As described previously, the reason for this is to create a pressure barrier at the center of tortuous path 25. Thus if the system is operating at very low pressure differential, the added centralized pressure evenly disperses and creates a pressure barrier of clean air between the two volumes of media being isolated. Another reason for the transitory vessel is to minimize any vacuum affect created at the following side of the isolator 20. The remaining six vessels in cells 37 through 42 are in groups with sequentially increasing volumes determined by the position of transition surfaces 50 and pump fluid media from clean zones 40 to the contaminated (i.e., dirty) low pressure zone 18.
In the preferred embodiment each deflector cell is approximately four (4) inches long in a group of three (33, 34, 35), a group of four (36, 37, 38, 39), and then three deflector cells (40, 41, 42). The second group of four cells is axially offset from the first group of three cells while the third group of three cells is axially offset from the second group of three cells. This allows the vessels formed in each cell to be axially offset a distance approximately equal to the height of the bottom transition surface 50 to provide a flow from the inlet through the outlet of an adjacent cell as shown in FIGS. 6 and 7. Transitory or pressure barrier deflector cell 36 is provided with a transition surface 62 constructed to intersect exit 60 from the third vessel 35 to dump some of the fluid media below impeller 30 providing a pressure barrier at the center of tortuous path 25.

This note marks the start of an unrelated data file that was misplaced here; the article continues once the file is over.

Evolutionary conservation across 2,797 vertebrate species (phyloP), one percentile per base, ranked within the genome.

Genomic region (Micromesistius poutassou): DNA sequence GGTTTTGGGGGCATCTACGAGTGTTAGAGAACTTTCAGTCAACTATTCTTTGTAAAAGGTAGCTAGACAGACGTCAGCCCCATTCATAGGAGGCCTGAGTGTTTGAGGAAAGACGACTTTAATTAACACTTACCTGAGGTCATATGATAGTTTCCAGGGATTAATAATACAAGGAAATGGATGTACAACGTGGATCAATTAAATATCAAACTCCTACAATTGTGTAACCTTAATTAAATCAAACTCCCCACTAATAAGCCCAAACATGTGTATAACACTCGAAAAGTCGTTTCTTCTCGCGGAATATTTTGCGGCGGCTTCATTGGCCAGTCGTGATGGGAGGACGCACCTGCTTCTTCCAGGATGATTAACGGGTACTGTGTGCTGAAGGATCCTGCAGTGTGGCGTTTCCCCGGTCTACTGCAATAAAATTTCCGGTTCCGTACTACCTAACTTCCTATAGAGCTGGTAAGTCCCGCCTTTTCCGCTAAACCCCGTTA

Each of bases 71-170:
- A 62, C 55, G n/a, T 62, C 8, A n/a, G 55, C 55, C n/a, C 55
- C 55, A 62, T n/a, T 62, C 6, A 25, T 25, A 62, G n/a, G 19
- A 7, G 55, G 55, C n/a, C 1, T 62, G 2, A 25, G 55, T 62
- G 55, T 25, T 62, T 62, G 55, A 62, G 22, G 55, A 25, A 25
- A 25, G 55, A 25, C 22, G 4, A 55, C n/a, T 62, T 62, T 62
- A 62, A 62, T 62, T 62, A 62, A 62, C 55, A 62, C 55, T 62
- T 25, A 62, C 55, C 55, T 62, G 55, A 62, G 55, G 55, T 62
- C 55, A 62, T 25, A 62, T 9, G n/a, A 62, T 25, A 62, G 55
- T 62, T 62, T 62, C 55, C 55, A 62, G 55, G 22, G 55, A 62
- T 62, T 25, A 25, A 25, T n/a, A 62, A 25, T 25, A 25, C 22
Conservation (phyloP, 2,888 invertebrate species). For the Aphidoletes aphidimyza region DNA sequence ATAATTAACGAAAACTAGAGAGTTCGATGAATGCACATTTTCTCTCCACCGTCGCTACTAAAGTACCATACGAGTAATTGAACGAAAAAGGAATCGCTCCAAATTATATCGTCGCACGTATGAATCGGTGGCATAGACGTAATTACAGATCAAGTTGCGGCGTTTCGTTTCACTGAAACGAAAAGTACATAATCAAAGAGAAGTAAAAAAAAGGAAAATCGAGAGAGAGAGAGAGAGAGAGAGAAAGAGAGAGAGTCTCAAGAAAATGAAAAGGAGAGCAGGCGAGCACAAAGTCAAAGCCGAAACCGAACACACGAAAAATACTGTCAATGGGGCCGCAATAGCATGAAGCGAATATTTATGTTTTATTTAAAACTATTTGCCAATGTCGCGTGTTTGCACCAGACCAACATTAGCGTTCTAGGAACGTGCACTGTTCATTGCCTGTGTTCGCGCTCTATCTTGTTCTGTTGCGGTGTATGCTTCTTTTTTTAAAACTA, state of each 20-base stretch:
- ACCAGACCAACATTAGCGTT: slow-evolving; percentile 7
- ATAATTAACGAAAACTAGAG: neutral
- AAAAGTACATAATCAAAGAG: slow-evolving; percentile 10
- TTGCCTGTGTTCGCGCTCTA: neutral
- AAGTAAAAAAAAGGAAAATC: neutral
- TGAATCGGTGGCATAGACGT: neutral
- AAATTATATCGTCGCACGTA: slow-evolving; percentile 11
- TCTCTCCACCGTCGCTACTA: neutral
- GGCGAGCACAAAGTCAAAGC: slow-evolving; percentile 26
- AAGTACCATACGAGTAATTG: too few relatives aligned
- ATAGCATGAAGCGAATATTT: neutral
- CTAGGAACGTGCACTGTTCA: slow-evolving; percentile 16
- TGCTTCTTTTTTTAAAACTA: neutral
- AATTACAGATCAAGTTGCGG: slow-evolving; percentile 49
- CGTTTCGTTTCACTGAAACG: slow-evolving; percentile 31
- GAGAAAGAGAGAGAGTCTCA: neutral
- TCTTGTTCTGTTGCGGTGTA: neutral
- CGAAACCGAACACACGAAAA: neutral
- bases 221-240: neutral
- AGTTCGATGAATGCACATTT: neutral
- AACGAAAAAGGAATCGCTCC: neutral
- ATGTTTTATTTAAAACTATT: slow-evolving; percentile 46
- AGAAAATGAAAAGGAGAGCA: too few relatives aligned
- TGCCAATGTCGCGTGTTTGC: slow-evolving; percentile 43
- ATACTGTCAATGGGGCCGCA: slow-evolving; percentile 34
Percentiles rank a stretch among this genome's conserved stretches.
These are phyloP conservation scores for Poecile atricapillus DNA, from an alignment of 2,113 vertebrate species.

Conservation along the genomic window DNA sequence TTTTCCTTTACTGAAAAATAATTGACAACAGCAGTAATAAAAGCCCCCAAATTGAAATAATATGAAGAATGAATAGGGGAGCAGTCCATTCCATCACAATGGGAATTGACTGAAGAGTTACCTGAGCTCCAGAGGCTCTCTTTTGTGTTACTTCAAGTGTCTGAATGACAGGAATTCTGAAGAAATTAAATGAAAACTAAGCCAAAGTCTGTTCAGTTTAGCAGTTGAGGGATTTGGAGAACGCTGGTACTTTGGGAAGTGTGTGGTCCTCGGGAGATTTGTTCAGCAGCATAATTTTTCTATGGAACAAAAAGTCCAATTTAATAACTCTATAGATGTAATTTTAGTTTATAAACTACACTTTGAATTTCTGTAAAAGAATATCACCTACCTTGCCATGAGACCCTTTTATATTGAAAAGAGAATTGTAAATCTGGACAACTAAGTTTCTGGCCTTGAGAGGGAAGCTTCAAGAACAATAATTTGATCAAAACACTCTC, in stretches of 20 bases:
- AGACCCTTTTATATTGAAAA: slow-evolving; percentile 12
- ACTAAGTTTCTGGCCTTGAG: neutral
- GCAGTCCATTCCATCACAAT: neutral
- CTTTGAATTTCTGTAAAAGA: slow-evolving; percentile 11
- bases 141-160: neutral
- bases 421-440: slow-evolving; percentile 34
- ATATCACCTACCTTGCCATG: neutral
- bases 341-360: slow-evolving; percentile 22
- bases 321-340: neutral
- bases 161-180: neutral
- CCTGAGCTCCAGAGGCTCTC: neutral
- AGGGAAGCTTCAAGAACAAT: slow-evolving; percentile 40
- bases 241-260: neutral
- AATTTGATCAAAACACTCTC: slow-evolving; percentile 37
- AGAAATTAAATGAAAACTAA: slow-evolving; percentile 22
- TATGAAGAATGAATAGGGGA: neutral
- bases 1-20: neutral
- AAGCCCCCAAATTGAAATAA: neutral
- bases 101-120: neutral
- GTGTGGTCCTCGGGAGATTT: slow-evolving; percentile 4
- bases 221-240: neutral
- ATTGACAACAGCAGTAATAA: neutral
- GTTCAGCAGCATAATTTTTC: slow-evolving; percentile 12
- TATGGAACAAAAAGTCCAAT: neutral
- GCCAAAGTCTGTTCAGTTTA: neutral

Impeller 30 operates as illustrated in FIG. 5. This figure shows fluid media entering the top of vessels formed in each cell 33 through 42 to force a transition of fluid media from one vessel to the attached adjacent vessel until it exits through exit port 56 in last pumping vessel in deflector cell 42 to contaminated region 18.
The system is provided with a pair of impellers 30 and 31′ in media isolator 20 as shown in FIGS. 8 and 9. Impeller 30 is above transfer system actuator 22 (FIG. 2) while impeller 30′ is below the actuator. Thus as drive system 16 (FIG. 1) moves actuator 32 and transfer platform 12 up and down in wafer storage compartment 10 (FIG. 8), fluid media is transferred by vessels in impellers 30, 30′ in tortuous path 25 from clean air side 14 to the contaminated side 18 preventing any contamination of semi-conductor wafers. Impeller 30′ is identical to impeller 30 but is oriented in a reverse configuration. That is, it amounts to mounting impeller 30 shown in FIG. 6 on actuator 32 up side down.